By Jamie Bryson
The ‘new beginning’ for policing, which saw- in effect- the disbandment of the RUC, ‘reformed’ as the PSNI, was a significant concession to the nationalist/republican (‘N/R’) community who had elevated the RUC to one of their (many) central grievances during the Belfast Agreement negotiations.
This concession, which in basic terms boiled down to the reality that the N/R community objected to the RUC for various reasons (many of which were wholly contrived), and this strategy included the political objective of seeking the disbandment of the RUC so as to ‘legitimise’ the grievances which those who supported the IRA claimed were a driving force behind their terrorist campaign.
However, when you conceive (as a concession to one political ideology) a ‘new beginning’ in the womb of politics, then inherent within the DNA of that ‘new beginning’ is a political ethos which has baked into it the very reason for its conception: to win, and maintain, the support of one specific political community.
It is therefore obvious that in doing so, given the polarised nature of Northern Ireland, that focusing on placating one community, would alienate another. And so it has emphatically come to pass.
The judgment of Scoffield J this week has illuminated the extent of political influence still exerted over operational decisions of the PSNI by the weaponisation of Sinn Fein’s support (or real/perceived threat to withdraw it) for policing.
It is a damming indictment on the senior leadership of the PSNI and shows a Chief Constable, and senior management team, entirely in the pocket of one political ideology but more than that it raises fundamental questions about the capability of the Deputy Chief Constable Mark Hamilton who, on one view, comes out of the judgment very poorly on a professional level.
That may, or may not, be unfair. At the end of the day the assessment as to DCC Hamilton’s capacity for decision making is that only of one person, albeit the Chief Constable (who is hardly himself known for competency). There may be, or may not be, other officers who take a more positive view of DCC Hamilton.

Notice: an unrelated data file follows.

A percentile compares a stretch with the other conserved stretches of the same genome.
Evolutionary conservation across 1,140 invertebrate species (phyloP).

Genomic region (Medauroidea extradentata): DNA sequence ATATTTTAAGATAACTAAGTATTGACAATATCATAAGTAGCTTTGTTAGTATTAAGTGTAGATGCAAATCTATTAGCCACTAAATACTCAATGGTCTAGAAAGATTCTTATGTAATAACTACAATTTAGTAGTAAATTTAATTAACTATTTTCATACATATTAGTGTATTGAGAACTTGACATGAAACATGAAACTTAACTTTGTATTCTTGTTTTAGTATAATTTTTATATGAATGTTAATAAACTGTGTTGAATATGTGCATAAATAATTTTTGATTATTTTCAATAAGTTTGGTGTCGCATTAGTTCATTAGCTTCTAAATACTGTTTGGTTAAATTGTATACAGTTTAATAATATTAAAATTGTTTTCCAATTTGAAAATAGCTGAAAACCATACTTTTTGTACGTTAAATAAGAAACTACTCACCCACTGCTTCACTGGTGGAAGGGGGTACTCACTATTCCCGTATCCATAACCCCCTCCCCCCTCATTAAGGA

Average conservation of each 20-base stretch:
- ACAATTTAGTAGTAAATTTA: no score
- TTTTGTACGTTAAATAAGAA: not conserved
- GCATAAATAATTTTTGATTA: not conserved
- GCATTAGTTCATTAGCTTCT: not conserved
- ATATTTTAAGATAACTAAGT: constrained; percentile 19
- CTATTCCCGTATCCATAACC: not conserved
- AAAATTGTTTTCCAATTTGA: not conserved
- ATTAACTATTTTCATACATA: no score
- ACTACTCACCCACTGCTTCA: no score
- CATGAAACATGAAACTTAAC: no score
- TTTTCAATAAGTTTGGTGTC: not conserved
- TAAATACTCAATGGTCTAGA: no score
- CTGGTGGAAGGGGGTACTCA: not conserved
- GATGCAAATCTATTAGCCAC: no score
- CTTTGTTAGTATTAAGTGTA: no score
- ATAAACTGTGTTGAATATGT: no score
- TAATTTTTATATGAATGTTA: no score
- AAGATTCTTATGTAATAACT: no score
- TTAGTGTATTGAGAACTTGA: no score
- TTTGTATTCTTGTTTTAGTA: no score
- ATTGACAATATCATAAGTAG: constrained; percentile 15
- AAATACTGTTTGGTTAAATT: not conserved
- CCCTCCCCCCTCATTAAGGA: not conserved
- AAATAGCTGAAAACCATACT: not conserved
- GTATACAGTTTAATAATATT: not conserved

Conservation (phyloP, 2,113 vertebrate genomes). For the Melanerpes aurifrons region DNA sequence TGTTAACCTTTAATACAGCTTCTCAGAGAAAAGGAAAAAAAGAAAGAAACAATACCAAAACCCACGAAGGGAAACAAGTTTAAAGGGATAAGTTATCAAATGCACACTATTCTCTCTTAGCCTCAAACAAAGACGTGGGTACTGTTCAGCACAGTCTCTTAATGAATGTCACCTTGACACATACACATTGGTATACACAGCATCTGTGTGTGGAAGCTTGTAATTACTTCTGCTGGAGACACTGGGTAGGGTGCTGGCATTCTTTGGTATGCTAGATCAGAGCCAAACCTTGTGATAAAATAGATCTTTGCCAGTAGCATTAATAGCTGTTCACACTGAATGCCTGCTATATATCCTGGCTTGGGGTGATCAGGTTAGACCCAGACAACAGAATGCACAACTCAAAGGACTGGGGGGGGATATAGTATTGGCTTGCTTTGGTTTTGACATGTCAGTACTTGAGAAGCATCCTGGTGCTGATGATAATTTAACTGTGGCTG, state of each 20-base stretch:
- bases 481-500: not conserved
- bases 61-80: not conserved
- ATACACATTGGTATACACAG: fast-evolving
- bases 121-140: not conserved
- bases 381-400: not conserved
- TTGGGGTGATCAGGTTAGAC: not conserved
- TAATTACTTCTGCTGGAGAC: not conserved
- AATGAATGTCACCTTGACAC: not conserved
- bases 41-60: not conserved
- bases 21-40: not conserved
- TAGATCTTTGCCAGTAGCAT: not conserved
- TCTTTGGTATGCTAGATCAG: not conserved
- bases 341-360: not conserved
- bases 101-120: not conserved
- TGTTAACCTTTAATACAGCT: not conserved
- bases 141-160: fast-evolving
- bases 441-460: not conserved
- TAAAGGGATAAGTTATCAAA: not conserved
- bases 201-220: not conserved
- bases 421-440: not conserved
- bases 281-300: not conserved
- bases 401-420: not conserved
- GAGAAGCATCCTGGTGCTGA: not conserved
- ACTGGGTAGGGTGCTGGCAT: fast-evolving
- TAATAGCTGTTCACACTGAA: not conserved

But all of that remains secondary to what I’d call the pendulum issue. The PSNI from its inception sought to remedy a real or perceived lack of support for policing from the N/R community. As a result, the PSNI overcompensated. It has appeased republicans on a level that is, in truth, a scandal. At the same time, the PSNI have taken the opposite approach to unionists/loyalists, sometimes to demonstrate to Sinn Fein how ‘robust’ they will be with that community.
The pendulum, in over-compensating for perceived past issues with the RUC (which I do not accept), swung so far to the N/R side, that the bias and two-tier nature of policing became baked into the DNA of the PSNI.
It is beyond any dispute that the rule of law must prevail, and- in our constitutional arrangements- that it is policed by the police service. But we also need a police service that can command the support, particularly in the ‘power sharing’ nature of Northern Ireland, of the whole community: that means unionists/loyalists as well as nationalists/republicans and those who ostensibly claim to be unaligned (i.e, Alliance).
Having no police, vigilantism or the rule of the jungle is not an option. The police service being the only force for law and order is the only show in town.
That means there is no option other than resolving the present issues, and ensuring we have a police force which is politically independent and treats everyone equal under the law, and ensures everyone is equally subject to the law.
The present leadership is hopelessly compromised. They are (as the PSNI inherently have been structurally for twenty-five years) wedded to the appeasement of one political ideology, and that provides no basis for the rule of law, or a police service which can have the confidence of all sides of the community.